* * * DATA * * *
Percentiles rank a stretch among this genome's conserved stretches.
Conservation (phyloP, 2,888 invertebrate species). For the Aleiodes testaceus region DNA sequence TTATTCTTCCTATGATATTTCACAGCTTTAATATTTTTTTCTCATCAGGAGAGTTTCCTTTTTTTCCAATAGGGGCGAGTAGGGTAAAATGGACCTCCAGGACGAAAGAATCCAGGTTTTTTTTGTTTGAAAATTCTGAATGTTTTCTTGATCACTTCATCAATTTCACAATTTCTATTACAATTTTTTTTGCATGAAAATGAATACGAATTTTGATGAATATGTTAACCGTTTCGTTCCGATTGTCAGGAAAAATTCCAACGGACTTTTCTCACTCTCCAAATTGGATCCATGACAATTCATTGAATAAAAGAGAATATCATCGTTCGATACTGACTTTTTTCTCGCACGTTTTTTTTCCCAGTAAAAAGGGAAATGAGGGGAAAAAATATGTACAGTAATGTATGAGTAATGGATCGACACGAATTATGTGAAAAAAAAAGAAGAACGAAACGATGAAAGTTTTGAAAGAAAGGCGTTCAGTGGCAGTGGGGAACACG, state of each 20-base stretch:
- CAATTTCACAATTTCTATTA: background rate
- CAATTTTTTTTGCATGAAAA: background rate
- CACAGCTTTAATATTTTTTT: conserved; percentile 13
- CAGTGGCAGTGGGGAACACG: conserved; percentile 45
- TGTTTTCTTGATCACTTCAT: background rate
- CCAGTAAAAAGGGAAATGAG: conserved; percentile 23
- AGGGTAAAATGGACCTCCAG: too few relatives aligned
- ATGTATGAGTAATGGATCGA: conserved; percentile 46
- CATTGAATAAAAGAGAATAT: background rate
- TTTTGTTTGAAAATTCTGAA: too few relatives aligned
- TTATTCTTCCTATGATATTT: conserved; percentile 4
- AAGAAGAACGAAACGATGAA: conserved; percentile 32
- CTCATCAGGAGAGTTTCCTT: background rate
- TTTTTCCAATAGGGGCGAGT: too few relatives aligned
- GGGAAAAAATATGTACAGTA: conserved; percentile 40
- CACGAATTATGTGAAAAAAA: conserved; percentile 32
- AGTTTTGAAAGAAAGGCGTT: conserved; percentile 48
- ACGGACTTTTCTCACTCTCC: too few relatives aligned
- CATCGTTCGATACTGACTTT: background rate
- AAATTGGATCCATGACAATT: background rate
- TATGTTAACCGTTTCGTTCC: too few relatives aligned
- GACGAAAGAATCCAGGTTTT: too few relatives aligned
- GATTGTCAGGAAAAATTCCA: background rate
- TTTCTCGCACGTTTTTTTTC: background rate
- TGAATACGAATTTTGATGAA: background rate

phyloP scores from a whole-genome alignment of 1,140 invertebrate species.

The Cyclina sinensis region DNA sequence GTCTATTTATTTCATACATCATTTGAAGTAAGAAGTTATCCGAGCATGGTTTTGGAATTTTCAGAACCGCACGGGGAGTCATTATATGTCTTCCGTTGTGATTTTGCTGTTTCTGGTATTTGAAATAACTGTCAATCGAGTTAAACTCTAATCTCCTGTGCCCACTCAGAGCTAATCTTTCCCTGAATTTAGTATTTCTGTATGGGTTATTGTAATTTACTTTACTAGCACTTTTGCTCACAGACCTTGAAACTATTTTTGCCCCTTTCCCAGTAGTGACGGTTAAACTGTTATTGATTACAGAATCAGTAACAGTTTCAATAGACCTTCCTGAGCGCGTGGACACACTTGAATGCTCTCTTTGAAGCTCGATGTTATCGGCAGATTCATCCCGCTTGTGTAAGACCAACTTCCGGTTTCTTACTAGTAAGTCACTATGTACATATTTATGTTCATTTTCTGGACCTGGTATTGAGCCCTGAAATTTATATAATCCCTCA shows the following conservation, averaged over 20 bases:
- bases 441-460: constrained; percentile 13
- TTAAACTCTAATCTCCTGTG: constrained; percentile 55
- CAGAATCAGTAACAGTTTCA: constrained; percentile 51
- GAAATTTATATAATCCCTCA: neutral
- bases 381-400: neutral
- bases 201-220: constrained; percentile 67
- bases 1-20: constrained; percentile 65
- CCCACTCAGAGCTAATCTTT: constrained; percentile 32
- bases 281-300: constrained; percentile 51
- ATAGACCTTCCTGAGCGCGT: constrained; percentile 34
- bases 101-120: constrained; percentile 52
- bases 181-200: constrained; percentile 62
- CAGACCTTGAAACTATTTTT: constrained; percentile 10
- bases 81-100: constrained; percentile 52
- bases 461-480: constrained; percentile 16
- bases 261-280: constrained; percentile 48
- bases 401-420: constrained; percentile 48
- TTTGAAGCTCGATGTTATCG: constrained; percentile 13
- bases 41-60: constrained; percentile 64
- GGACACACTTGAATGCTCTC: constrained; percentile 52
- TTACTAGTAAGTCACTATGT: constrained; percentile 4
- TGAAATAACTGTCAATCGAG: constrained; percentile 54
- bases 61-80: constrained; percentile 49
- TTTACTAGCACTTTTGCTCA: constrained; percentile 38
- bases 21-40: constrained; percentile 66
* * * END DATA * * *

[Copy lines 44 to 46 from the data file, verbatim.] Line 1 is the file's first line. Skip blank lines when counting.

- bases 461-480: constrained; percentile 16
- bases 261-280: constrained; percentile 48
- bases 401-420: constrained; percentile 48